Your teeth aren’t the only component of a healthy smile. Your gums are equally important. Healthy gums can be pink, light pink, black, or brown. They are firm and resilient, so they shouldn’t move when you touch them or bleed after brushing and flossing. If your gums are spongy or feel soft, it can be a symptom of gum disease. The bacterial infection is a leading cause of tooth loss and is linked to various health conditions. If you notice changes to the color or texture of your gums, here’s why you should schedule an appointment with your dentist right away.
What Causes Spongy or Bleeding Gums?
Your gums can bleed or feel spongy for many reasons, like brushing or flossing too aggressively, but they can also be signs of an infection. According to the Centers for Disease Control and Prevention, 50% of adults have a form of the oral infection. It’s caused by bacteria found in plaque and tartar buildup from improper oral hygiene habits.
Risks of Gum Disease
Initially, the symptoms of gum disease may not be alarming. You might attribute red, swollen, or bleeding gums to pushing too hard when brushing or flossing, but they are signs of gingivitis, the earliest stage of the infection. A deep cleaning and changes to your oral hygiene routine can treat the infection.
However, with no treatment, gingivitis will progress to periodontitis, which can destroy the supporting structures of your teeth, including your jawbone. Over time, your teeth can loosen and fall out.
Bacteria from the infection can also enter your bloodstream. As it circulates throughout your body, it can cause chronic inflammation. It is also connected to an increased risk of many health conditions, like heart attacks, Alzheimer’s disease, respiratory illness, and diabetic complications. There’s also a link between gum disease and preterm delivery and low birth weights.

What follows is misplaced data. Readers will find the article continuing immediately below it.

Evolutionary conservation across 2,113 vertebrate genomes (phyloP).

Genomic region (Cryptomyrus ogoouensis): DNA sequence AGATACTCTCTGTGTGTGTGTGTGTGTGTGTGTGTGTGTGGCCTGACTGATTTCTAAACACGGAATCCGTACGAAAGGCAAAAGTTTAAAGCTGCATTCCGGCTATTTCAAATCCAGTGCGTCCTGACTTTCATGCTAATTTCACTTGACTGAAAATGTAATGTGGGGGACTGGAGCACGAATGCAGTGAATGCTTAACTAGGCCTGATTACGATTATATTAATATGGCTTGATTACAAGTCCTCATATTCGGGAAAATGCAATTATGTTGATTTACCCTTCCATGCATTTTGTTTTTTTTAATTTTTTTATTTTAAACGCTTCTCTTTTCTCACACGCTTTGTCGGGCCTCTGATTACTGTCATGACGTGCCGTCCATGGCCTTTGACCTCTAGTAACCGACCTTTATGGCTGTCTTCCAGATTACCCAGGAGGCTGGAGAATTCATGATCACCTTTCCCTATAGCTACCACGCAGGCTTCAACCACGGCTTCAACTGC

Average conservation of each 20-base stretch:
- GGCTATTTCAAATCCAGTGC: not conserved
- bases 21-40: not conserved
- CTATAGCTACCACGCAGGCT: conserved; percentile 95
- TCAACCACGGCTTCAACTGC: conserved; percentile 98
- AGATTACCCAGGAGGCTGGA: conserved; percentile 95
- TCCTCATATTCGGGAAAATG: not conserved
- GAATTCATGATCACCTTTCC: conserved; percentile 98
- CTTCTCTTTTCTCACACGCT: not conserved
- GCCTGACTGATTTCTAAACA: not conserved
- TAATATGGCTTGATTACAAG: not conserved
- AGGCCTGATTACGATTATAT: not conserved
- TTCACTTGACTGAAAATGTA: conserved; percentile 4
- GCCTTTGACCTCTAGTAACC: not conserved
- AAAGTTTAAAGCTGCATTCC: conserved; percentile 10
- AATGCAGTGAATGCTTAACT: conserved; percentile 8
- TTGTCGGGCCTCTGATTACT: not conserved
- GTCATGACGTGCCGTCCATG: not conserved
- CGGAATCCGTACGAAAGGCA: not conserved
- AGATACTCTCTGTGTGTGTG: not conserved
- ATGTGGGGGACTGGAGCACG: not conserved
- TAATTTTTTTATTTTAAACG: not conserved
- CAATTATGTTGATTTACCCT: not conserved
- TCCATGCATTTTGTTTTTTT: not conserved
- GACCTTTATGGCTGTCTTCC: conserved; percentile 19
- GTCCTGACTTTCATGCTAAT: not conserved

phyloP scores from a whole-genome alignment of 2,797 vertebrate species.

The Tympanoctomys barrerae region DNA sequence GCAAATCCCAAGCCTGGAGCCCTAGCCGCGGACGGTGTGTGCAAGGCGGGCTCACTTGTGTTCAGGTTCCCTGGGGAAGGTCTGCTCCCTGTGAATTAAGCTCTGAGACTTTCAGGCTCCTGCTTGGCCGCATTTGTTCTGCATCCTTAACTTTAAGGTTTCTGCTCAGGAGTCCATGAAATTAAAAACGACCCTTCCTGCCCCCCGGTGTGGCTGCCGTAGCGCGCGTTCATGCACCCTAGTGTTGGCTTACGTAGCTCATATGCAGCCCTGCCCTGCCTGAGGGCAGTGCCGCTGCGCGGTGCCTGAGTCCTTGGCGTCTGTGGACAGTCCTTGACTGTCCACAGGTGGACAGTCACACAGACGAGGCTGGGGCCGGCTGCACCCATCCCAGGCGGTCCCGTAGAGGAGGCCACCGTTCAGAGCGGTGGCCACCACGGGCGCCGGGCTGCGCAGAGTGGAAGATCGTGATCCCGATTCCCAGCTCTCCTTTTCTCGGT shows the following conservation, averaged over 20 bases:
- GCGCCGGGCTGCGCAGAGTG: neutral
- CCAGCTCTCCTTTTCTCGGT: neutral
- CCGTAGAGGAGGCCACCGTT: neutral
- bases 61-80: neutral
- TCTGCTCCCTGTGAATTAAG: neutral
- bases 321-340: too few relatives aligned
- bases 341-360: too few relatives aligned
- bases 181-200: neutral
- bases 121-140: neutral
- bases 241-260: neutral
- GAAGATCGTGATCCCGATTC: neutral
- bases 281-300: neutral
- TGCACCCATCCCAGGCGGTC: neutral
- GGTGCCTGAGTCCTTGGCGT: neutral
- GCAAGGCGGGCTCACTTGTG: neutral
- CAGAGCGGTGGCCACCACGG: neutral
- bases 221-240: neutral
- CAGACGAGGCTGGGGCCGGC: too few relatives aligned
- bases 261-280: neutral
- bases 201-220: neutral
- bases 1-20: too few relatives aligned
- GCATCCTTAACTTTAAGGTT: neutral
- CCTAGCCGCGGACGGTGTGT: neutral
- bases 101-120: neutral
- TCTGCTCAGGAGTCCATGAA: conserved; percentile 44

It’s best to contact your dentist at the first sign of gingivitis. Your dentist will get you into the office quickly to examine your mouth. They’ll create a personalized strategy to stop the infection in its tracks.
Preventing Gum Disease
Although gum disease is common, it’s preventable. You can invest in a healthy mouth and body by brushing your teeth at least twice daily for 2 minutes. Commit to flossing your teeth every day to remove food debris and plaque missed by brushing. Use an antimicrobial mouthwash to kill any bacteria hiding in your mouth.
Besides caring for your teeth and gums at home, visit your dentist every 6 months for a cleaning and checkup. Routine dental care stops common issues from occurring in the first place to ensure your teeth last for a lifetime.
About Dr. Les Latner
Dr. Latner earned his dental degree from the Washington University School of Dental Medicine and has regularly continued his education in many specialties, including cosmetic dentistry, pediatric dentistry, and general dentistry. He is affiliated with many professional organizations, including the American Dental Association. Request an appointment through his website or call (310) 907-7987.